Hoadley’s books have been described as a combination of Seuss and Shel Silverstein. Through hers and her daughter’s creations, she strives to bring out the full potential in children and to promote mother/daughter bonding.
Hoadley has written several books on her own – all inspirational teaching books for parents. Books such as Aspire to Inspire, promotes true goodness in children and others teach self-esteem and self-reliance through stories about social issues.
The Thanksgiving Coat, Inspire Acts of Kindness, Happiness and Healing, by Elizabeth Hoadley and illustrated by her daughter, Kailee, should be a “must have” in both school and home libraries.
A Time Travel Novel – A Journey to Jerusalem with Christ during
“Quest for the Nail Prints” is anovel with a supernatural intervention in the lives of the three protagonists, Elizabeth Stewart, a resident physician, and Pastor Paul Ryann, both from Memphis, and Professor Leonardo Van Eaton from George Town University.
Unrelated Circumstances bring the three together on an International air flight going to Jerusalem. The professor found himself stranded in Jerusalem when his connecting flight for India was canceled. The physician’s assignment was not scheduled to begin for three days. Paul Ryann, the minister, was fulfilling a lifetime dream of visiting the Holy land.
The three joined signed up for a local bus tour for a day of sight-seeing in the city of Jerusalem. At the first scenic stop the bus made, Ryann witnessed a criminal act. Soon the trio found themselves in life threatening danger. Suddenly they discovered they were in the midst of a mysterious experience taking them back in time to a Jerusalem at the beginning of. They became players with the twelve apostles in the upper room, participating in the last supper with Jesus.
The story that follows takes Dr. Stewart and Pastor Ryann on a spiritual journey with Jesus for the entire Passion Week right up to Calvary. Professor Van Eaton ventures out on an adventure that leads him in another direction.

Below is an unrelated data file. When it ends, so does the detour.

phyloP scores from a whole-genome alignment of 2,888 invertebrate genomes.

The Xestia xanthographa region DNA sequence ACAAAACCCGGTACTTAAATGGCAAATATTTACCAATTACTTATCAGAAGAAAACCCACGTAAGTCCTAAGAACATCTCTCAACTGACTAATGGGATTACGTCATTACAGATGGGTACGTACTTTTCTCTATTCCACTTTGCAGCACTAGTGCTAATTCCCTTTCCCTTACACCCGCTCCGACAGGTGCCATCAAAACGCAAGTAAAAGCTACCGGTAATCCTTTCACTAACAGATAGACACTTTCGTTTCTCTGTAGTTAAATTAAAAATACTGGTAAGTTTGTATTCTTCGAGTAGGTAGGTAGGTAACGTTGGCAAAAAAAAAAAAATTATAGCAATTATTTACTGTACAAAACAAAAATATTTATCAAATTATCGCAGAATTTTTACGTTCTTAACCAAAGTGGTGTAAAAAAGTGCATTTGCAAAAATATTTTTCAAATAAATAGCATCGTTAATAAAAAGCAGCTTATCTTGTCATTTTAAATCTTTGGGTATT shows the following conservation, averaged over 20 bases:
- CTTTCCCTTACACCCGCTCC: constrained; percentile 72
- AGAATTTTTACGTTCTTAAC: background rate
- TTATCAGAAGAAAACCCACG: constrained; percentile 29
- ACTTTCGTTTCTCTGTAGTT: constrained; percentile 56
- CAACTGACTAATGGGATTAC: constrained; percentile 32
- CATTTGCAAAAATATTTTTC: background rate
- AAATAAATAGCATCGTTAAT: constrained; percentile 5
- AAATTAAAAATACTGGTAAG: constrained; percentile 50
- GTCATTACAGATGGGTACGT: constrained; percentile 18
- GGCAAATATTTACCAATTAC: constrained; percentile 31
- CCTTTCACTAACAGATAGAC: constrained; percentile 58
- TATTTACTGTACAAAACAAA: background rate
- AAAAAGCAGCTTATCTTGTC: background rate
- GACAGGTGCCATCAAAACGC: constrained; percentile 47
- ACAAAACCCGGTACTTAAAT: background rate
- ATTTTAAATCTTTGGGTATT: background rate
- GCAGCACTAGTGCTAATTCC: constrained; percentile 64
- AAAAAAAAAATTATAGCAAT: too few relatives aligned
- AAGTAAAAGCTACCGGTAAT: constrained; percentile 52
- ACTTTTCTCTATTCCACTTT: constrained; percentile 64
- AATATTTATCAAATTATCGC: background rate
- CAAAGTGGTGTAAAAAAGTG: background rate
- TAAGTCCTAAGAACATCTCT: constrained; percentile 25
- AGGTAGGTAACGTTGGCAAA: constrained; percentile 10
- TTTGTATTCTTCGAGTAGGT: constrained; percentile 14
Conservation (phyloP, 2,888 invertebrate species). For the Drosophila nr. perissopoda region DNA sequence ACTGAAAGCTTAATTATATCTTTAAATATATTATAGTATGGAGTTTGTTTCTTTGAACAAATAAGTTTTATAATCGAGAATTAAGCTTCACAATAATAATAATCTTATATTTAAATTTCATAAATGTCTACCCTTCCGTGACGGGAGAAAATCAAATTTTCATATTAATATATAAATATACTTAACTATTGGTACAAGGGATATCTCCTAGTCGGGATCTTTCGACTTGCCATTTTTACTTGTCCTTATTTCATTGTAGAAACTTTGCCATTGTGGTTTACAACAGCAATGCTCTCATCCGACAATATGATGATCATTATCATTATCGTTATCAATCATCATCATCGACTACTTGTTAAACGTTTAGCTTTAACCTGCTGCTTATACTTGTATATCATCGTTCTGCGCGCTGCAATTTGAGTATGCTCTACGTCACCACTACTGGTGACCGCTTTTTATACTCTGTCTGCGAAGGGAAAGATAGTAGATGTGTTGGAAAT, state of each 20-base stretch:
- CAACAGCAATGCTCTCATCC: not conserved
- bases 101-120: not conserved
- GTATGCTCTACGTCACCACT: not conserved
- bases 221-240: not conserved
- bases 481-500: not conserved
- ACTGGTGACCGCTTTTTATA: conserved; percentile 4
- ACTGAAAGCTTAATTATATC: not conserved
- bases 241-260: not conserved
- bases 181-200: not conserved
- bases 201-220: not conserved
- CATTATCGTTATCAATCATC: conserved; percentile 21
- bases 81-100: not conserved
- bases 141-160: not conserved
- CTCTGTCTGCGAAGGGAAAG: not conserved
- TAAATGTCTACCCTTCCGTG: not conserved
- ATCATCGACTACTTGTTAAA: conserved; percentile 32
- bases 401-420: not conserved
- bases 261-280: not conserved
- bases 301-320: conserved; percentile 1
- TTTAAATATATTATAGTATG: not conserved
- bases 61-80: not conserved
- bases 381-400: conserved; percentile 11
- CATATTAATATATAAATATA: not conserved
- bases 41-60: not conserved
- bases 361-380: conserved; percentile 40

Reading “Quest for the Nail Prints” became a memorable experience for me. The teachings of Jesus took on a new meaning as the Holy Spirit used Don Furr to bring his Words to the page in a new way as I was transported back in time to follow Jesus and the disciples on the final days leading to Golgotha and the Crucifixion. I found that although I was transfixed by the story line, and Furr’s writing I had to take time outs for assimilation and reflection on the purpose behind the message of cross. This is a book that will long linger in my thoughts in a way that will have an impact on my reading of the scriptures in the days, weeks, months, and years to come.
“Quest for the Nail Prints” is an unusualnovel with a focus on melding plot, character development, theme, and suspense. Don Furr has a remarkable gift for story telling and riveting writing that leads to a supernatural encounter with Jesus.
Sheaf House Publishers, LLC, 978-1936438020, I received a complimentary copy of this book for review purposes with no obligation to post a positive review. As reviewed for Midwest Book Review.
Is your “heartprint,” aligned with heaven’s values? Has the way you’ve led your life on Earth, your “rehearsal for heaven,” gotten you ready for the Big Show? Heaven’s Executive Producer, God, would like you to be one of the actors or actresses he chooses for heaven, but whether you get there or not depends on both God’s grace and how well you do in rehearsals, that is, how well you led your life on Earth. Written in three acts, Rehearsing For Heaven byand published by CreateSpace is a thoughtful and scholarly extended metaphor (simile might be more accurate) about our lives on Earth being a rehearsal for heaven, the greatest “show” of them all. Using numerous sources, anecdotes, and an always interesting and thought-provoking writing style, author explores what it is to live a good life, how we can change and live richer lives that are pleasing to God, what the nature of heaven is like, and how to ultimately get there ourselves and join the “cast,” before it’s too late.